Reforming care and support in England – what can we learn from other countries?

Posted on 4 August 2009

Like other developed countries, England faces the challenge of meeting the needs of a growing elderly population.

A new Government Green Paper, seeking views on the future funding and delivery of care and support services for older and disabled people, draws on research by the Social Policy Research Unit (SPRU) at the University of York.

Unsupported family care can adversely affect health and paid work

Professor Caroline Glendinning

In two reports, SPRU researchers set out what can be learned from the experiences of other countries grappling with the same issues.

Recent reforms in countries as diverse as Australia, Germany, Netherlands, Japan and Denmark show widespread commitments to universal provision for everyone with similar levels of disability, regardless of age or income. They also show that modest increases in contributions to long-term care insurance schemes are politically feasible, as people are aware of the future benefits. 

In all the countries examined, central governments play a major role in ensuring fairness. These countries have also often built policies for supporting family carers into reforms of services for older and disabled people.

Indeed, across Europe, family carers provide much more help to older and disabled people than formal health services, but in many EU countries both information about the numbers of carers and services to support them are scarce.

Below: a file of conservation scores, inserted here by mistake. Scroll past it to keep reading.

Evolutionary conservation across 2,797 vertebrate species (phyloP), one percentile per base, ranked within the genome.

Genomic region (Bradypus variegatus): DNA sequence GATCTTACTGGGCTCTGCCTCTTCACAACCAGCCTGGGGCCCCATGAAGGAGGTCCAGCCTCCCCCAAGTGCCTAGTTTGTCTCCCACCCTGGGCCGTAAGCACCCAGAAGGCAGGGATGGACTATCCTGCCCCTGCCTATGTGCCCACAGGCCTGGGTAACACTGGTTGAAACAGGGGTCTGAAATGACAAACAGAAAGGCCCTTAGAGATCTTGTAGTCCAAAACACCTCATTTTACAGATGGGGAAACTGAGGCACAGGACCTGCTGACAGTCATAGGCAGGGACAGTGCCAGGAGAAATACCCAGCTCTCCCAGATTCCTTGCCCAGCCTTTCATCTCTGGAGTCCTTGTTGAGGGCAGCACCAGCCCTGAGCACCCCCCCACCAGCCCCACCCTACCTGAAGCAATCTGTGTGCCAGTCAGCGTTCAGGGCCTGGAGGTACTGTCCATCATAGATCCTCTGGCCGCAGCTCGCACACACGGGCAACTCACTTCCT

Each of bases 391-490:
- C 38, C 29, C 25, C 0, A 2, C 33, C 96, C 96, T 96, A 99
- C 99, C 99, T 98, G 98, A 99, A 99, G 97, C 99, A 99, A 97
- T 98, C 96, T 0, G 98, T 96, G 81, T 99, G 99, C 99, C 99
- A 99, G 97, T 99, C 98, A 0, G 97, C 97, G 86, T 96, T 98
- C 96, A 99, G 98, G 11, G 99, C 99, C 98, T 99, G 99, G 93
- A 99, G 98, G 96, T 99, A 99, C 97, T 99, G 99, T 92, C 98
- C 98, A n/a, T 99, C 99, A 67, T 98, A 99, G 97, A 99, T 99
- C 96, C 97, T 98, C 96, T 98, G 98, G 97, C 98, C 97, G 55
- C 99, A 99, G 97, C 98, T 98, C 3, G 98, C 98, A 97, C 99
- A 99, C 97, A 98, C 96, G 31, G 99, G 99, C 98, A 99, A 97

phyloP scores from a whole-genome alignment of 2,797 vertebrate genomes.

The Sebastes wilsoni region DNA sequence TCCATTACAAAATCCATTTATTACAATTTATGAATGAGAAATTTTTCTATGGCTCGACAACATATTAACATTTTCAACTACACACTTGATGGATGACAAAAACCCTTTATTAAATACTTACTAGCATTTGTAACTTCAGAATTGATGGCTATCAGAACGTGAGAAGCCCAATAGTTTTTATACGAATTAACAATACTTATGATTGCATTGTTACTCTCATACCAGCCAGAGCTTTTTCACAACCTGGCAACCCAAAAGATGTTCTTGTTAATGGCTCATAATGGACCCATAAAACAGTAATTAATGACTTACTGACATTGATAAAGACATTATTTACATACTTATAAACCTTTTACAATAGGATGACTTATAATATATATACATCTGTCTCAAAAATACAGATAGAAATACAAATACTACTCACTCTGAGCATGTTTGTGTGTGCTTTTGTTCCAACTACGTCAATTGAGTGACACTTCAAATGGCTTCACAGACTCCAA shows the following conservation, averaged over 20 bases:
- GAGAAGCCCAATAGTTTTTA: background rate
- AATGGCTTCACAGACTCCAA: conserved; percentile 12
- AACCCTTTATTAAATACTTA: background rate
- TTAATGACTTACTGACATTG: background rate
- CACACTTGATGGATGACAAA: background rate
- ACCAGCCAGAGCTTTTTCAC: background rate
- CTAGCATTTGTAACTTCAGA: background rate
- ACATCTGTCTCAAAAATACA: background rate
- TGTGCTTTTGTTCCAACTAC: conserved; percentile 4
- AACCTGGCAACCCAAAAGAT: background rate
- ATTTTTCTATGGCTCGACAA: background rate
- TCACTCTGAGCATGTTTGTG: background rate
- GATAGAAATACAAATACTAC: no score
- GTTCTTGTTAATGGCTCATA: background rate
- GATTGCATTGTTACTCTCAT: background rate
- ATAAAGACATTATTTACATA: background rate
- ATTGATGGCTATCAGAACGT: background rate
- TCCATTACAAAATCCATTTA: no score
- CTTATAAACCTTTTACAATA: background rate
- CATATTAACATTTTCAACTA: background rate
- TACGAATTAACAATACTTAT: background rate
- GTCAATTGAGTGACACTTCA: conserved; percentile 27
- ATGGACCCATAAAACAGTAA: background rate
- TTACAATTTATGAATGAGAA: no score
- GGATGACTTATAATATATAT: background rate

Professor Caroline Glendinning, who led the SPRU research, said: “Unsupported family care can adversely affect health and paid work, so employment and long-term care policies alike need to take account of the work of family carers. 

“Across Europe, more research is needed into the contributions made by family carers – and the opportunity costs of those contributions. On the other hand, important principles – universal entitlements to help; equal treatment for those with similar levels of need; and contributions from working age as well as older people – underpin the policies of other countries and could be adopted in England.”

The reports, as well as research summaries and a European Union Policy Briefing are available to download at the SPRU website:

http://php.york.ac.uk/inst/spru/pubs/adult.php

ENDS

Notes to editors:

  • Department of Health (2009) Shaping the Future of Care Together, Cm 7673, Stationery Office, London
  • C. Glendinning and N. Moran (2009) Reforming Long-Term Care: Recent Lessons from Other Countries, Social Policy Research Unit,  University of York, York
  • C. Glendinning, H. Arksey, F. Tjadens, M. Morée, N. Moran, H. Nies (2009) Care Provision within Families and its Socio-Economic Impact on Care Providers across the European Union, Social Policy Research Unit, University of York, York
  • More information on the Social Policy Research Unit at the University of York is available at http://www.york.ac.uk/inst/spru/

Contact details

Rachel Pitman
Tel: +44 (0)1904 321981